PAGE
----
Frontier Developments chairman David Braben breaks down the Activision/Infinity Ward debacle, in an exclusive opinion piece for Develop

“Activision will rue the day it let Infinity Ward slip”

"Most of us in the industry have been watching the unfolding situation between Activision and Infinity Ward with a form of ‘rubber-necking’ horror, as this depressingly spectacular train crash unfolds in slow motion. The quiet period we’re in now, and going to court or settlement, can be an anxious time. It is especially unpleasant for those directly involved, but many are concerned whether it will be damaging for the whole industry.

Personally, I suspect the long term outcome will be positive for the development side of the industry as a whole, and quite possibly for Zampella and West, though they will have a year or two of misery beforehand, for which they have my sympathy (lawsuits are always unpleasant, even when you win in the end).

Corporate Harmony

At the root of this is the implication that the board level management of Activision don’t value their development teams, or even understand what it is those teams care about. I suspect the success of Treyarch with their own Call of Duty games has cemented an opinion amongst the Activision board (and perhaps investors) that it is the brand ‘they’ (i.e. the board) created with marketing which sells games, and not the quality of the games themselves. The brand or sequel effect clearly does make a big difference, but the reason it makes that difference is the expectation of quality created by a previous game or brand.

The alternation between Infinity Ward and Treyarch producing CoD games in the past was very effective at capitalising on this effect and spreading the ‘fairy dust’ initially created by Infinity Ward. At the start of this process, Treyarch were very much in the shadow of Infinity Ward in terms of quality (apologies to those involved), but with time they have improved hugely, in my opinion, and I imagine they can now carry the CoD brand successfully themselves going forwards, and the great bulk of players that don’t follow gaming news sites will simply not notice.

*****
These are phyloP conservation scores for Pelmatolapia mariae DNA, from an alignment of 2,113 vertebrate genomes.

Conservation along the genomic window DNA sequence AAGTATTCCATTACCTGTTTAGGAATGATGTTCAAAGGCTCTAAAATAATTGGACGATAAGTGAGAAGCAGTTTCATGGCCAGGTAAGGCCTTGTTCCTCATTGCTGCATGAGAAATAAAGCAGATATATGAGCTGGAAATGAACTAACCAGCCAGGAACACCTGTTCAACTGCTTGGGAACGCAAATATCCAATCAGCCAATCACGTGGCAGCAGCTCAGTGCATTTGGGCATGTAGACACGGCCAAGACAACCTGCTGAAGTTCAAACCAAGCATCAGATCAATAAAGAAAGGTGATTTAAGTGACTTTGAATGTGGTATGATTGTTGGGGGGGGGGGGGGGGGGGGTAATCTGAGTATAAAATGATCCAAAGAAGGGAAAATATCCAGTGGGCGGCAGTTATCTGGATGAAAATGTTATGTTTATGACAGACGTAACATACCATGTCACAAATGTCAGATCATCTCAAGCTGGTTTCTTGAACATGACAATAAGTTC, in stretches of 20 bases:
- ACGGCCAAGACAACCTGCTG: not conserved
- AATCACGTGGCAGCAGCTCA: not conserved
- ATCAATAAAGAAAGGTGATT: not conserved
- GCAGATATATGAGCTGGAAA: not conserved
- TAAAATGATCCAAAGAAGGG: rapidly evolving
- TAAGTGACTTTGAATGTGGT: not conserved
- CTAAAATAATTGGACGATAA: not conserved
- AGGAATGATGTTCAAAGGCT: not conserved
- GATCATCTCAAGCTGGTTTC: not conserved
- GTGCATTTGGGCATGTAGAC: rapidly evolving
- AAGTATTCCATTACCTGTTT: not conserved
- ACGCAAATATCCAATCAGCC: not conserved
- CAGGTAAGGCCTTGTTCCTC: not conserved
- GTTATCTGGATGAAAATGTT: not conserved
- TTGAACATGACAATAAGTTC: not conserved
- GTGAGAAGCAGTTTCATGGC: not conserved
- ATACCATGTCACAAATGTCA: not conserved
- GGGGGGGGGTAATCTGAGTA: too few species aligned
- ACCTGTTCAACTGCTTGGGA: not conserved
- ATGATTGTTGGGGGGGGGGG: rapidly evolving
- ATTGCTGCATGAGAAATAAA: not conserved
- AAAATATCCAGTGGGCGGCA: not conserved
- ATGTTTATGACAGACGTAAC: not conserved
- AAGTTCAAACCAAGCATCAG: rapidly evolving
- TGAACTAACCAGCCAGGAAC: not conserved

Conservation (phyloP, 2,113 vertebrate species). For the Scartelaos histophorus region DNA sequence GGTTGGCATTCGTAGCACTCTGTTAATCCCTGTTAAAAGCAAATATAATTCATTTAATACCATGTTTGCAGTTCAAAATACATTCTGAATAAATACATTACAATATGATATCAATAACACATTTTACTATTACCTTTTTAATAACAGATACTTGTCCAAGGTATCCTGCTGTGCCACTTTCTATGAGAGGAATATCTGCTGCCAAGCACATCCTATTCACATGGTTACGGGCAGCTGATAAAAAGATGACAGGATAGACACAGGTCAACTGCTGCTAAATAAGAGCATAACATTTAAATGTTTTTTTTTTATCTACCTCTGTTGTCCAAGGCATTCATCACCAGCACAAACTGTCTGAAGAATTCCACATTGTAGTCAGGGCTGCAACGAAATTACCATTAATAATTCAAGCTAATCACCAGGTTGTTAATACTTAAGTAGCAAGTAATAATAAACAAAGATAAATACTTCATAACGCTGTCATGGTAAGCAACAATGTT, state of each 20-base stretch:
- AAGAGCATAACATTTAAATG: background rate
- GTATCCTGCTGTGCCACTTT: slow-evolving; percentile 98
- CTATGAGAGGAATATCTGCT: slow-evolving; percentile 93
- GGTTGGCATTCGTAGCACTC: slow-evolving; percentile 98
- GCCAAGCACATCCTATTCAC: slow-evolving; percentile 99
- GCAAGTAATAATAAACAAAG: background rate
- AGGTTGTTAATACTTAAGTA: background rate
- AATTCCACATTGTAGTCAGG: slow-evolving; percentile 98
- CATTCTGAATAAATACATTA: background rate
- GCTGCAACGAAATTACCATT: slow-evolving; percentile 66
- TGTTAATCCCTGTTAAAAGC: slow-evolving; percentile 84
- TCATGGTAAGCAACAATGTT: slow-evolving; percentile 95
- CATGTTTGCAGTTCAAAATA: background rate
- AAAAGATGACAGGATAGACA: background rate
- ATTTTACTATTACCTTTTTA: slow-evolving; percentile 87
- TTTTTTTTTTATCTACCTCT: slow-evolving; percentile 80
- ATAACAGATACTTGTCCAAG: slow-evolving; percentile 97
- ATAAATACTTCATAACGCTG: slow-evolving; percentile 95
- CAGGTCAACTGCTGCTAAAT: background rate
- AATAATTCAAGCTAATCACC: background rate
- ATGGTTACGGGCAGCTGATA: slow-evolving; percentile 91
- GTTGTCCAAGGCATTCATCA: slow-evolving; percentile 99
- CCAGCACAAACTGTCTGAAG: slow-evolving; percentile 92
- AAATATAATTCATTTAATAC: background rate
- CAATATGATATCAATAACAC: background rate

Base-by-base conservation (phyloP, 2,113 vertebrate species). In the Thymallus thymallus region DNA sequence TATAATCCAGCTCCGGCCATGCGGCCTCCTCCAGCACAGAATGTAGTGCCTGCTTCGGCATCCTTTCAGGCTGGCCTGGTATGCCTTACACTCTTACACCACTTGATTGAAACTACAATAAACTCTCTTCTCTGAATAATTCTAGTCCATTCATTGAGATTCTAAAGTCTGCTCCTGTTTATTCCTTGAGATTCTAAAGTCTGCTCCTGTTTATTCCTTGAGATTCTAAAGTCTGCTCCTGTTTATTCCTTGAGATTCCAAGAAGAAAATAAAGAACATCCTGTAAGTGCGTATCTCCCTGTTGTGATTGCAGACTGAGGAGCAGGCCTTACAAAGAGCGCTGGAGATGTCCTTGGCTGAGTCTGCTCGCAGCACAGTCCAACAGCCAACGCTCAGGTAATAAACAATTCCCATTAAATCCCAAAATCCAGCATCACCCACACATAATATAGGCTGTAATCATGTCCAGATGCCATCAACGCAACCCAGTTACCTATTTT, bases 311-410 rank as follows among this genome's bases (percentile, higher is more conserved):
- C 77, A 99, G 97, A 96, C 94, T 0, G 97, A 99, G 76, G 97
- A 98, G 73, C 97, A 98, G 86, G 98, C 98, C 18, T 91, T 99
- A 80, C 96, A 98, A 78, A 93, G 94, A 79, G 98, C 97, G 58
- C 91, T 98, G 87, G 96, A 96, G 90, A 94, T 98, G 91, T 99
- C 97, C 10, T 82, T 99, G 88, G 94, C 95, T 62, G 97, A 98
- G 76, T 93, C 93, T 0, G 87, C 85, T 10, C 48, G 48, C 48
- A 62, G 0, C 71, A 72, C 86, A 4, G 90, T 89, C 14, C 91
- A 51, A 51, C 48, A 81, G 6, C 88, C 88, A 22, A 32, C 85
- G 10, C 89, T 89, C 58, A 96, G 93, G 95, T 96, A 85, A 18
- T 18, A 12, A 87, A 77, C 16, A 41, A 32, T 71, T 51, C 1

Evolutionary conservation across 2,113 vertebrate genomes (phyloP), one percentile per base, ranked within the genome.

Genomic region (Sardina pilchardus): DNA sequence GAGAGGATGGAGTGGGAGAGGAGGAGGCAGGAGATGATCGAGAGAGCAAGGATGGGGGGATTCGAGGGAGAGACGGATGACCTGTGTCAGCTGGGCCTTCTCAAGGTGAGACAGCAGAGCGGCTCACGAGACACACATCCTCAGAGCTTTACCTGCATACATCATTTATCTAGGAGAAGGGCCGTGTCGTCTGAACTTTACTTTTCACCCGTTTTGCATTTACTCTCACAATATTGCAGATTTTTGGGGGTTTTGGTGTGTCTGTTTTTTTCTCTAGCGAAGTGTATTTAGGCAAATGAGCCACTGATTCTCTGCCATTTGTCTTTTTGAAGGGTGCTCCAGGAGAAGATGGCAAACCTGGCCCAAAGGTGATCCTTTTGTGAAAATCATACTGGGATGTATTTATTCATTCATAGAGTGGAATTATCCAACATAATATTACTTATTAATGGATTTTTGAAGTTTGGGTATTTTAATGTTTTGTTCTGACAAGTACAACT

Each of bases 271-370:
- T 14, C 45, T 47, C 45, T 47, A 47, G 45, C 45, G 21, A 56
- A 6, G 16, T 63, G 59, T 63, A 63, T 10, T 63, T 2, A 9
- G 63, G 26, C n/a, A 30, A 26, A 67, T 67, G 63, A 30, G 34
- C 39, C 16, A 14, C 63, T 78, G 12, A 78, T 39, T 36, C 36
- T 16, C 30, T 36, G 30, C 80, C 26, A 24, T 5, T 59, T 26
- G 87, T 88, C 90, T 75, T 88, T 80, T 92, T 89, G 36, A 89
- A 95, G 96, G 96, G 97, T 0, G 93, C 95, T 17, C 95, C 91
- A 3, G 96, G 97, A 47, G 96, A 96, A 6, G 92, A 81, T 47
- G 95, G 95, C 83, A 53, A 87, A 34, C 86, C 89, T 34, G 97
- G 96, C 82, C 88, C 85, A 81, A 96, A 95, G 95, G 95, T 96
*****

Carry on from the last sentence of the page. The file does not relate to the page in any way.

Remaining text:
Having said that, woe betide the brand if Treyarch goes the way of Infinity Ward – though to be honest, that seems unlikely. I’m sure those at Treyarch have nervously wondered what the future might hold for them if they want to work on something else too. I suspect it will be different, though, and they will be treated as Activision’s new best friends, at least until another potential torch-bearer is in place. 

Nevertheless, there is a wider point here. This whole saga is not about people moving on after a project – it is about corporate disloyalty. It is about giant organisations not fully appreciating where their long-term value comes from. They have let some of their ‘seedcorn’ go, and the impact won’t show on their bottom line for a fair while, probably beyond the short-term window many listed companies are forced to operate within, but it has certainly damaged their reputation inside the industry.

EA, however, have been very smart in their response and in a couple of year’s time I suspect Activision will rue the day.

Whatever happens now, Infinity Ward as it was, is dead. The ‘brand’ may live on, but a company is the sum of the talents and efforts of its staff.

Without the key senior staff who have left it is now a different company, and at the very least will need those people replacing – either by promotion from those remaining, or from outside.

That is not to say that those others might not do a really good job of making it work, but it will have a different mindset, a different approach, a different balance of experience. Tools and tech will carry over, but a company is a lot more than that. Give me Respawn, any day.

The positive long term effect I think it will have for development is in the eyes of investors. Hopefully what has happened will be seen (with hindsight) as a mistake by Activision, irrespective of the narrow rights and wrongs of the case itself, and it will encourage better treatment of development in the future. The more interest in development those investors take, the more care companies will show.

EA’s response has been very positive, even if part of the reason was to put one in the eye of Activision. I (as I’m sure many others do) hope that Respawn’s first game is a conspicuous success, as that will help all of us in development.

Good luck to them!"

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